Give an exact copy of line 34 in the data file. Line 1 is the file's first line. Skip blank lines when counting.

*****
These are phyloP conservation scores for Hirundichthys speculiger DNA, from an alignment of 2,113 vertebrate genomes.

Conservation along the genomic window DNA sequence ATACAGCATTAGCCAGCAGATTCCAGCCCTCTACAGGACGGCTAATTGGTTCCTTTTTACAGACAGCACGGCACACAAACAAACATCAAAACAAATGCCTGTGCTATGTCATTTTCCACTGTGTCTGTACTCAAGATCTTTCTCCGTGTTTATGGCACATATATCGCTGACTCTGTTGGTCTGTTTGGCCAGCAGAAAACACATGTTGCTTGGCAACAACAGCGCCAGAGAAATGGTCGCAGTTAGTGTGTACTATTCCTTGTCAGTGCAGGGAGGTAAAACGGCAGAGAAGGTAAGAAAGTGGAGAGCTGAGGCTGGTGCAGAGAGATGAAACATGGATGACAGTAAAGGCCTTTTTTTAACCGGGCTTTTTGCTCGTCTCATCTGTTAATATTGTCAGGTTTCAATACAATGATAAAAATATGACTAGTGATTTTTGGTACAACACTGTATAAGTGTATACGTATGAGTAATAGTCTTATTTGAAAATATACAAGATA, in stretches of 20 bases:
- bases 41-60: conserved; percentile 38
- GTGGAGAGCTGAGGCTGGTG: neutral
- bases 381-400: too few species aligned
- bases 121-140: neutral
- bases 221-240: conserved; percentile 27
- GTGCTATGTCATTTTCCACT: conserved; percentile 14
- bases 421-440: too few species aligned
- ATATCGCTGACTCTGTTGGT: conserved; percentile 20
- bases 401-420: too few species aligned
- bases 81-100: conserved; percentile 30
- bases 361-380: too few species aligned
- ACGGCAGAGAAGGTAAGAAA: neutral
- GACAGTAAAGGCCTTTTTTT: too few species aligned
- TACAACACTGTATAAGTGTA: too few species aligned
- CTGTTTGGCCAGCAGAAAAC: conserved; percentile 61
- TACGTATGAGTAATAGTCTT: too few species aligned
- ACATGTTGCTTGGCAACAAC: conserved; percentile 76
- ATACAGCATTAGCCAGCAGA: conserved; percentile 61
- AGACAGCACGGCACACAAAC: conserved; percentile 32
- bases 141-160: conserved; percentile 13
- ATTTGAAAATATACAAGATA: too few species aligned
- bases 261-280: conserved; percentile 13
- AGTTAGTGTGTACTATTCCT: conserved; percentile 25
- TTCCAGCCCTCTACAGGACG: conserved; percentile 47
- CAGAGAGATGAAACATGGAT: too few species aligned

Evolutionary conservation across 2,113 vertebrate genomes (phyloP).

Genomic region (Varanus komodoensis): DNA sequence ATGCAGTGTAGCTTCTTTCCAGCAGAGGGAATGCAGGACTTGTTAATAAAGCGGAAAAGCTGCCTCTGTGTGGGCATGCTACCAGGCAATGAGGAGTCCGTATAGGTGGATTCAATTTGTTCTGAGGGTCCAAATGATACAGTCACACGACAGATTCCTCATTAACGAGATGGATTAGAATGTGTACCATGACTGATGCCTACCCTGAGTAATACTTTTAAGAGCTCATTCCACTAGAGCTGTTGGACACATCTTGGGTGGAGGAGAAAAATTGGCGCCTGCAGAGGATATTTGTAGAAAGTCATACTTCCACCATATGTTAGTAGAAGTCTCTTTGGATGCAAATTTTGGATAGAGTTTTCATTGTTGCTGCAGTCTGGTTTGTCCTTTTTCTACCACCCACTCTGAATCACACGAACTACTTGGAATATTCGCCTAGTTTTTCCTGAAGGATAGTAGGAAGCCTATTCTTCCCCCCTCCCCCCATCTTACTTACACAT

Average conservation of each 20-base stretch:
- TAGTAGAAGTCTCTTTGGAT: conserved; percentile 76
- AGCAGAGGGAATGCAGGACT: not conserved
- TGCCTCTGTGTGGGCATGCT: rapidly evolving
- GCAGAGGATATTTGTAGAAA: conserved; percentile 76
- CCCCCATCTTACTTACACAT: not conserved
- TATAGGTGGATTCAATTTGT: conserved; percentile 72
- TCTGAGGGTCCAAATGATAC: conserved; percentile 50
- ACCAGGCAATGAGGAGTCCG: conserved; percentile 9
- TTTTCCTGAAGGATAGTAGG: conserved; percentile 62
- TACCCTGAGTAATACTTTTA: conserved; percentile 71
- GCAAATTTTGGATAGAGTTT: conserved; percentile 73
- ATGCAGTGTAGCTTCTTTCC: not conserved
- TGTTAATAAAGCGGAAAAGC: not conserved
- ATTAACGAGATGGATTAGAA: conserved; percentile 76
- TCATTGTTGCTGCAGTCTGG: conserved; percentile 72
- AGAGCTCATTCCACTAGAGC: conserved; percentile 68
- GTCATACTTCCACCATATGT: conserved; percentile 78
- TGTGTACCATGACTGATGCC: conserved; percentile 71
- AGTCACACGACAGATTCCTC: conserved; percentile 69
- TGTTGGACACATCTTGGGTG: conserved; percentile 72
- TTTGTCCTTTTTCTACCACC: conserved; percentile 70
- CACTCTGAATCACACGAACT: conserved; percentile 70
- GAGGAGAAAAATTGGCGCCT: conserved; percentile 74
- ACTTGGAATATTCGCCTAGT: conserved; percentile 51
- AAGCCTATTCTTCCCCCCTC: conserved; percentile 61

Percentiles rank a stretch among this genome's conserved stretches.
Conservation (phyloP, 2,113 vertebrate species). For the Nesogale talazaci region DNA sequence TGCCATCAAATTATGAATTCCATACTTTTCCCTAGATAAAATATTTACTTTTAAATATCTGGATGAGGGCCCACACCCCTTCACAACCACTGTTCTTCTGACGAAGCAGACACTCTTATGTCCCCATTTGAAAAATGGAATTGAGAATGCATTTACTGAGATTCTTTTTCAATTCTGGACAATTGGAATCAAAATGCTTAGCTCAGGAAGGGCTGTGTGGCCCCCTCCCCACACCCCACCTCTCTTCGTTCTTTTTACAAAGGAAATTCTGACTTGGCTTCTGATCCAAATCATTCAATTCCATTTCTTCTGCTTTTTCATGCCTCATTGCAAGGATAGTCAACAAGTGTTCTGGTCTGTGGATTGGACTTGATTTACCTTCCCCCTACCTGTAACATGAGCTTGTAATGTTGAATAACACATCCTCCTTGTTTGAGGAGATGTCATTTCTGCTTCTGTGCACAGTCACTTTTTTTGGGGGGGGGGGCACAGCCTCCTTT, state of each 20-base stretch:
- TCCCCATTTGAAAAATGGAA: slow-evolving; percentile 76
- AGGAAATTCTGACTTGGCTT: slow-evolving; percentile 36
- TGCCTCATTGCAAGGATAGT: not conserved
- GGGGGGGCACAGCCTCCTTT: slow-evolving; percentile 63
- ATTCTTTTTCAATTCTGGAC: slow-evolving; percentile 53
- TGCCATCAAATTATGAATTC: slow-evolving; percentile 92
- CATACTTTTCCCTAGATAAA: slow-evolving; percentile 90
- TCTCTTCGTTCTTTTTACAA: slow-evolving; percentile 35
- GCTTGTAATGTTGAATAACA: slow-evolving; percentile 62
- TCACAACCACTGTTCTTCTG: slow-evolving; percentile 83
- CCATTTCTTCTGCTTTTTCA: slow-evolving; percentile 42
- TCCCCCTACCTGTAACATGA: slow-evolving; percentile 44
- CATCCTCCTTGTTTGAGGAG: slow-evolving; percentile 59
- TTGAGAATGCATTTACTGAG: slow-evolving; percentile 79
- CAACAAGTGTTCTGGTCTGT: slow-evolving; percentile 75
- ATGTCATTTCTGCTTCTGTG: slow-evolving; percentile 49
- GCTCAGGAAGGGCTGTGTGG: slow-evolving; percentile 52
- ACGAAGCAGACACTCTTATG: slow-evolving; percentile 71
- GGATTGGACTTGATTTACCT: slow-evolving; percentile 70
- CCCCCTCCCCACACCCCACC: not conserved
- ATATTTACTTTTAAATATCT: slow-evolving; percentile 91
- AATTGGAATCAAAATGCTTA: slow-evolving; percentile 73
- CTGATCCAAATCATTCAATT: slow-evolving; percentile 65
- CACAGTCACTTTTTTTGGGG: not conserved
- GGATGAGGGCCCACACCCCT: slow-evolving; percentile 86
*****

- GCAGAGGATATTTGTAGAAA: conserved; percentile 76